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February 5, 2008

Rush Endorses Romney

Well, well, well. This makes it nearly unanimous among the conservative talk-radio leaders, with only Michael Medved dissenting. Rush Limbaugh, who had long resisted direct involvement in primary politics, has gone one step further than the anti-endorsement for John McCain that he has been delivering for the past couple of weeks (via Hot Air):

RUSH: I think now, based on the way the campaign has shaken out, that there probably is a candidate on our side who does embody all three legs of the conservative stool, and that’s Romney. The three stools or the three legs of the stool are national security/foreign policy, the social conservatives, and the fiscal conservatives. The social conservatives are the cultural people. The fiscal conservatives are the economic crowd: low taxes, smaller government, get out of the way.

Of course, the foreign policy crowd is obviously what it is. I don’t think there’s anybody on our side who doesn’t care about national security, which is why I found it amazing that McCain gets the bulk of those, because the idea that Romney or Huckabee are going to punt national security? In Huckabee’s case, you might just say the things he’s saying about it represent an ignorance born of inexperience in the subject. I don’t think Huckabee has any deleterious intentions about the country. When it comes to the fiscal side, you cannot say — you just cannot say — that John McCain is interested. He’s even admitted he’s not interested in the social side. He’s not interested in the economic side. He said this, and when he has spoken up about it, he sides more often with liberal Democrats on fiscal issues than he does with his own side. That’s problematic.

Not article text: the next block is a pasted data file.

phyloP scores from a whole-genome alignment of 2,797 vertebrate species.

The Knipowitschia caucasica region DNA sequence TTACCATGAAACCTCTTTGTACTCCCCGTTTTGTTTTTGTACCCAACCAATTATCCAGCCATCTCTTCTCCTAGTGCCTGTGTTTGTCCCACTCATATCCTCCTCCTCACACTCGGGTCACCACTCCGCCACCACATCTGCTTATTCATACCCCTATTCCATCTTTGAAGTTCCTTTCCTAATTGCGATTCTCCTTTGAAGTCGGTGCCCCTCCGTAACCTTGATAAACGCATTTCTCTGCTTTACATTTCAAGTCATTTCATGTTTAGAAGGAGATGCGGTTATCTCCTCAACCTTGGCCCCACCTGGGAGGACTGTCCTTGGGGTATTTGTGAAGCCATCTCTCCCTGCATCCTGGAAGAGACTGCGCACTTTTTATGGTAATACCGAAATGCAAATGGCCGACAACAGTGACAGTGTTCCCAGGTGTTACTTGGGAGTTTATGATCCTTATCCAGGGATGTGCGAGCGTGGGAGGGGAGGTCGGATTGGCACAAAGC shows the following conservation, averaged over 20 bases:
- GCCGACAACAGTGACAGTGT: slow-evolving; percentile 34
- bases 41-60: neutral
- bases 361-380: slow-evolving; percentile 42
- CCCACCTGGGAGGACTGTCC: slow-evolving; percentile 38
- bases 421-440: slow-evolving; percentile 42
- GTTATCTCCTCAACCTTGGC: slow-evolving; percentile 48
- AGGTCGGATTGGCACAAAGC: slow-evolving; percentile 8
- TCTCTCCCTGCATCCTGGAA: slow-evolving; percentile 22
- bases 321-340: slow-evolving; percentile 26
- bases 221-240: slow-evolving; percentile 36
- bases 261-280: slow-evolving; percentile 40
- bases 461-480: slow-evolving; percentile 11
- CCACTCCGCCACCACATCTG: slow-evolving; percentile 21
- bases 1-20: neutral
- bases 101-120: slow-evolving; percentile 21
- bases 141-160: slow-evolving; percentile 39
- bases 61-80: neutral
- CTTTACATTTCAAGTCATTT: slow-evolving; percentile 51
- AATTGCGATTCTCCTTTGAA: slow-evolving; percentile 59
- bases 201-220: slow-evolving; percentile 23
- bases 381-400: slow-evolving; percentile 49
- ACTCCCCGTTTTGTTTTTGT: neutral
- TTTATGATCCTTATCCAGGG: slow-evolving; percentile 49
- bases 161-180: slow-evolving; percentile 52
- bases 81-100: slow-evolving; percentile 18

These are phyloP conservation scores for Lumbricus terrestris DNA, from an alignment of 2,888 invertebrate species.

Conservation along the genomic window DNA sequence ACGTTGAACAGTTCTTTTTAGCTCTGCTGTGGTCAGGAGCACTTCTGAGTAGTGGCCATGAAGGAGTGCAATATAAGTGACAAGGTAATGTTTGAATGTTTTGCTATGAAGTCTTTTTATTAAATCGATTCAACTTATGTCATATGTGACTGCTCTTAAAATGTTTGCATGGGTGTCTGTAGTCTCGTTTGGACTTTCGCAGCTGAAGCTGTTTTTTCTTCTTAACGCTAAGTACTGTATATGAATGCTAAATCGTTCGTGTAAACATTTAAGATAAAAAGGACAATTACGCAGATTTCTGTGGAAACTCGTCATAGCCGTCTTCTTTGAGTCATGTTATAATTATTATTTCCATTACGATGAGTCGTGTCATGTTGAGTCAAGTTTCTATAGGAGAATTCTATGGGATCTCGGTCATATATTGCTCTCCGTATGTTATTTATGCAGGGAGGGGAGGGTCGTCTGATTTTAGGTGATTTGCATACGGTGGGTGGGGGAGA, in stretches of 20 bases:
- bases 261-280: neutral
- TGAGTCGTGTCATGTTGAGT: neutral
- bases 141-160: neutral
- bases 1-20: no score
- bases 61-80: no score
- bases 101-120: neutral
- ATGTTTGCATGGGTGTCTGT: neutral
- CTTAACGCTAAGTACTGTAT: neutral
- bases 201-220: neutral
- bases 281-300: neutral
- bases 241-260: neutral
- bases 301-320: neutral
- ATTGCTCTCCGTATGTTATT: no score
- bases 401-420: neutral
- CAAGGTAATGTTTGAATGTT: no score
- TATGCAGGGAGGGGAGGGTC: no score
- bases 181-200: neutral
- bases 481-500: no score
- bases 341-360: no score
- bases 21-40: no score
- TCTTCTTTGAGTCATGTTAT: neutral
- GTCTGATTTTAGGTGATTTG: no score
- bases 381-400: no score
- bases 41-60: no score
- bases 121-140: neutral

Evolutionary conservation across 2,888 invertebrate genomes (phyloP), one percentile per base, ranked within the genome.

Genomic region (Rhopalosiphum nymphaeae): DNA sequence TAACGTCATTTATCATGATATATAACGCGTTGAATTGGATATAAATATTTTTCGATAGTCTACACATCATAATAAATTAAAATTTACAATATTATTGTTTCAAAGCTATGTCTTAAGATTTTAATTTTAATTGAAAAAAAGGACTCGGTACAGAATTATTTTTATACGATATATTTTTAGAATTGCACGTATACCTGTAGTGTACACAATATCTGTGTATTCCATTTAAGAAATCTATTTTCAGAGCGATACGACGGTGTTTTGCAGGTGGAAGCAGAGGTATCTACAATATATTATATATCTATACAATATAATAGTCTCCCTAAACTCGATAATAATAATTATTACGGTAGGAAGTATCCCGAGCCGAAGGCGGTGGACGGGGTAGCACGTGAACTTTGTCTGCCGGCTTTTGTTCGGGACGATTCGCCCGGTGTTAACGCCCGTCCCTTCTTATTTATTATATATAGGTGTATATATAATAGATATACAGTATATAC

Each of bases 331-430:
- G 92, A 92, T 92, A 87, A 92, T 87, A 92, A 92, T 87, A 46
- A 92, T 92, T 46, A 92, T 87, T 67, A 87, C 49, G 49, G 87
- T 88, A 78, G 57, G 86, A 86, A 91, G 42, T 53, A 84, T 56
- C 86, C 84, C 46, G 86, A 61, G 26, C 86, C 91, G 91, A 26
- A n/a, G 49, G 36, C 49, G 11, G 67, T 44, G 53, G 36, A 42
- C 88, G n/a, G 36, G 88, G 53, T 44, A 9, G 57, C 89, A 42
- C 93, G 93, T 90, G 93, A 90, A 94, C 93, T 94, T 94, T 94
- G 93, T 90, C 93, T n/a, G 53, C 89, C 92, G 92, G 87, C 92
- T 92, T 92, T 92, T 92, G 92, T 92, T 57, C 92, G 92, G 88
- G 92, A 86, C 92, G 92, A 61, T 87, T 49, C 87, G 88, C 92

This is why I think — and why I have said — that the Republican Party, not conservatism, but the Republican Party is in big trouble if it is empowered and gets elected by attracting people who also hold liberal Democrat views simply because they like McCain because of his character, his honor, his prisoner of war story, and they don’t like Hillary or Obama.

Interesting point on national security, and one that doesn't get aired all that often. I don't entirely agree with Rush on McCain's record on fiscal conservatism -- he has been both a budget hawk and an outspoken voice against pork-barrel spending -- but I'd say that he's correct about McCain's interest in social conservatism. That's the arena where McCain has taken some joy in poking fingers into the eyes of the Right.

The big question, of course, is the timing. Did this come one day too late, right on time -- or does this just confirm the direction in which Rush has been going all along? I think it's the latter. Rush's opposition to McCain probably has already created whatever impact it has for today. The bigger question is whether it can turn the race if Romney can keep it relatively close after tonight.


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